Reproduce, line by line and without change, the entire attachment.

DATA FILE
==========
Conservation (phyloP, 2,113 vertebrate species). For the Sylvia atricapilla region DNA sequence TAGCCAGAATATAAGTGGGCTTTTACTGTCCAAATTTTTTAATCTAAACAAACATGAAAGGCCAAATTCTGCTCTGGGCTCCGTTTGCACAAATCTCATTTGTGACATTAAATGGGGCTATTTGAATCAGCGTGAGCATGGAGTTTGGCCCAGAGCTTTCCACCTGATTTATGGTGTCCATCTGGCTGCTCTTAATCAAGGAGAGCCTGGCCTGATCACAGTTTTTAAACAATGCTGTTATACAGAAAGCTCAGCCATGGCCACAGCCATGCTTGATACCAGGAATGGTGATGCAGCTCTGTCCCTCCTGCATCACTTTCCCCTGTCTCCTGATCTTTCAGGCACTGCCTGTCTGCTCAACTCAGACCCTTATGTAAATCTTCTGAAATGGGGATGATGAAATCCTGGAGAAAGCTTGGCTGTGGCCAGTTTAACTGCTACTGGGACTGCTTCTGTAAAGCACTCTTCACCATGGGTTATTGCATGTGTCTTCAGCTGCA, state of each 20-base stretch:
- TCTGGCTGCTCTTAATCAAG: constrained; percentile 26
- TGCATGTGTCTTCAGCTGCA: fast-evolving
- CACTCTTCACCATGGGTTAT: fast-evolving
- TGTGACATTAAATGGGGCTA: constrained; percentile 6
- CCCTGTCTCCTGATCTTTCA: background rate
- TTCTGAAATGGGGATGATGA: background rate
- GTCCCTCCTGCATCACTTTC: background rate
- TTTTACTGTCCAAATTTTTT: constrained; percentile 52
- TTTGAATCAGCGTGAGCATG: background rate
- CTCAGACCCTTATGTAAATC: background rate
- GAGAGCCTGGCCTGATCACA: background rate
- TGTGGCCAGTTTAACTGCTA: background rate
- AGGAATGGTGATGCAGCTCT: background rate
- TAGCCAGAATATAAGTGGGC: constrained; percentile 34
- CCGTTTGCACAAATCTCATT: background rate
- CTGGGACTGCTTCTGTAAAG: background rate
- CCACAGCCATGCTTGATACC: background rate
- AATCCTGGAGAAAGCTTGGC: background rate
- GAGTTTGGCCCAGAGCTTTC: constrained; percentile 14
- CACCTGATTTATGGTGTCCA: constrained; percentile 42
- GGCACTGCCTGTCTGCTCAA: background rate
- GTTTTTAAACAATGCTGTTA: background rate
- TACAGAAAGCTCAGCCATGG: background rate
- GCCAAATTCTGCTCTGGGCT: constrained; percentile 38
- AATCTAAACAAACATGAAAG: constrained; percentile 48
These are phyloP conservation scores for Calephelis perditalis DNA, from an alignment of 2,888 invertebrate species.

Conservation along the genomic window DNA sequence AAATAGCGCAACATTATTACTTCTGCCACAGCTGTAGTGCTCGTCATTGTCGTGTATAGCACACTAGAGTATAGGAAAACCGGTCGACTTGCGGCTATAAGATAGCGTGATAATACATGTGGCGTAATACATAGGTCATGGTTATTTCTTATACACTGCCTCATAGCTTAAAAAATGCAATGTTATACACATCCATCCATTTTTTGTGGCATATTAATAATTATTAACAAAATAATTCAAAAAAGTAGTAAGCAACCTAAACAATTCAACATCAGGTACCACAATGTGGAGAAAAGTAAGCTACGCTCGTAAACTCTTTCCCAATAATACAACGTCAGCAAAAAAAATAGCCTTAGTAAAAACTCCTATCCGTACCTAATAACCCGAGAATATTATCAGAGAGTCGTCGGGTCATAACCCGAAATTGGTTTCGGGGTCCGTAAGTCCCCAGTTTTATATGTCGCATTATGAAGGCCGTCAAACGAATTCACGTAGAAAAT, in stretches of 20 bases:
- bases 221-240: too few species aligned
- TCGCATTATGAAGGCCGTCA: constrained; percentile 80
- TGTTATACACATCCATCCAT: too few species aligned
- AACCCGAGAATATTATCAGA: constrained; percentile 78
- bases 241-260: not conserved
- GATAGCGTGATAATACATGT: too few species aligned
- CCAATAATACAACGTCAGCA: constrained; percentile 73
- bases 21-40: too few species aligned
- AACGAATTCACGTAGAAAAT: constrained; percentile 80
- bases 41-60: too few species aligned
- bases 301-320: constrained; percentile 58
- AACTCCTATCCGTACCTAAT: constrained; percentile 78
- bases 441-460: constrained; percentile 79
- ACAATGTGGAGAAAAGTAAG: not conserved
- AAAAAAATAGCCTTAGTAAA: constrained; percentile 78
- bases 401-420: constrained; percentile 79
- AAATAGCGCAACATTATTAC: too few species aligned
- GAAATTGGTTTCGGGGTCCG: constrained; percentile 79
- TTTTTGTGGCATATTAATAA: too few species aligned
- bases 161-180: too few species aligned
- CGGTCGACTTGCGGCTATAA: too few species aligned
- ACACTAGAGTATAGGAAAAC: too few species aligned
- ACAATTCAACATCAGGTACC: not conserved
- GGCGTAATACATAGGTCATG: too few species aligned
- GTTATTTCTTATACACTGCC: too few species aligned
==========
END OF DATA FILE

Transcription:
Conservation (phyloP, 2,113 vertebrate species). For the Sylvia atricapilla region DNA sequence TAGCCAGAATATAAGTGGGCTTTTACTGTCCAAATTTTTTAATCTAAACAAACATGAAAGGCCAAATTCTGCTCTGGGCTCCGTTTGCACAAATCTCATTTGTGACATTAAATGGGGCTATTTGAATCAGCGTGAGCATGGAGTTTGGCCCAGAGCTTTCCACCTGATTTATGGTGTCCATCTGGCTGCTCTTAATCAAGGAGAGCCTGGCCTGATCACAGTTTTTAAACAATGCTGTTATACAGAAAGCTCAGCCATGGCCACAGCCATGCTTGATACCAGGAATGGTGATGCAGCTCTGTCCCTCCTGCATCACTTTCCCCTGTCTCCTGATCTTTCAGGCACTGCCTGTCTGCTCAACTCAGACCCTTATGTAAATCTTCTGAAATGGGGATGATGAAATCCTGGAGAAAGCTTGGCTGTGGCCAGTTTAACTGCTACTGGGACTGCTTCTGTAAAGCACTCTTCACCATGGGTTATTGCATGTGTCTTCAGCTGCA, state of each 20-base stretch:
- TCTGGCTGCTCTTAATCAAG: constrained; percentile 26
- TGCATGTGTCTTCAGCTGCA: fast-evolving
- CACTCTTCACCATGGGTTAT: fast-evolving
- TGTGACATTAAATGGGGCTA: constrained; percentile 6
- CCCTGTCTCCTGATCTTTCA: background rate
- TTCTGAAATGGGGATGATGA: background rate
- GTCCCTCCTGCATCACTTTC: background rate
- TTTTACTGTCCAAATTTTTT: constrained; percentile 52
- TTTGAATCAGCGTGAGCATG: background rate
- CTCAGACCCTTATGTAAATC: background rate
- GAGAGCCTGGCCTGATCACA: background rate
- TGTGGCCAGTTTAACTGCTA: background rate
- AGGAATGGTGATGCAGCTCT: background rate
- TAGCCAGAATATAAGTGGGC: constrained; percentile 34
- CCGTTTGCACAAATCTCATT: background rate
- CTGGGACTGCTTCTGTAAAG: background rate
- CCACAGCCATGCTTGATACC: background rate
- AATCCTGGAGAAAGCTTGGC: background rate
- GAGTTTGGCCCAGAGCTTTC: constrained; percentile 14
- CACCTGATTTATGGTGTCCA: constrained; percentile 42
- GGCACTGCCTGTCTGCTCAA: background rate
- GTTTTTAAACAATGCTGTTA: background rate
- TACAGAAAGCTCAGCCATGG: background rate
- GCCAAATTCTGCTCTGGGCT: constrained; percentile 38
- AATCTAAACAAACATGAAAG: constrained; percentile 48
These are phyloP conservation scores for Calephelis perditalis DNA, from an alignment of 2,888 invertebrate species.

Conservation along the genomic window DNA sequence AAATAGCGCAACATTATTACTTCTGCCACAGCTGTAGTGCTCGTCATTGTCGTGTATAGCACACTAGAGTATAGGAAAACCGGTCGACTTGCGGCTATAAGATAGCGTGATAATACATGTGGCGTAATACATAGGTCATGGTTATTTCTTATACACTGCCTCATAGCTTAAAAAATGCAATGTTATACACATCCATCCATTTTTTGTGGCATATTAATAATTATTAACAAAATAATTCAAAAAAGTAGTAAGCAACCTAAACAATTCAACATCAGGTACCACAATGTGGAGAAAAGTAAGCTACGCTCGTAAACTCTTTCCCAATAATACAACGTCAGCAAAAAAAATAGCCTTAGTAAAAACTCCTATCCGTACCTAATAACCCGAGAATATTATCAGAGAGTCGTCGGGTCATAACCCGAAATTGGTTTCGGGGTCCGTAAGTCCCCAGTTTTATATGTCGCATTATGAAGGCCGTCAAACGAATTCACGTAGAAAAT, in stretches of 20 bases:
- bases 221-240: too few species aligned
- TCGCATTATGAAGGCCGTCA: constrained; percentile 80
- TGTTATACACATCCATCCAT: too few species aligned
- AACCCGAGAATATTATCAGA: constrained; percentile 78
- bases 241-260: not conserved
- GATAGCGTGATAATACATGT: too few species aligned
- CCAATAATACAACGTCAGCA: constrained; percentile 73
- bases 21-40: too few species aligned
- AACGAATTCACGTAGAAAAT: constrained; percentile 80
- bases 41-60: too few species aligned
- bases 301-320: constrained; percentile 58
- AACTCCTATCCGTACCTAAT: constrained; percentile 78
- bases 441-460: constrained; percentile 79
- ACAATGTGGAGAAAAGTAAG: not conserved
- AAAAAAATAGCCTTAGTAAA: constrained; percentile 78
- bases 401-420: constrained; percentile 79
- AAATAGCGCAACATTATTAC: too few species aligned
- GAAATTGGTTTCGGGGTCCG: constrained; percentile 79
- TTTTTGTGGCATATTAATAA: too few species aligned
- bases 161-180: too few species aligned
- CGGTCGACTTGCGGCTATAA: too few species aligned
- ACACTAGAGTATAGGAAAAC: too few species aligned
- ACAATTCAACATCAGGTACC: not conserved
- GGCGTAATACATAGGTCATG: too few species aligned
- GTTATTTCTTATACACTGCC: too few species aligned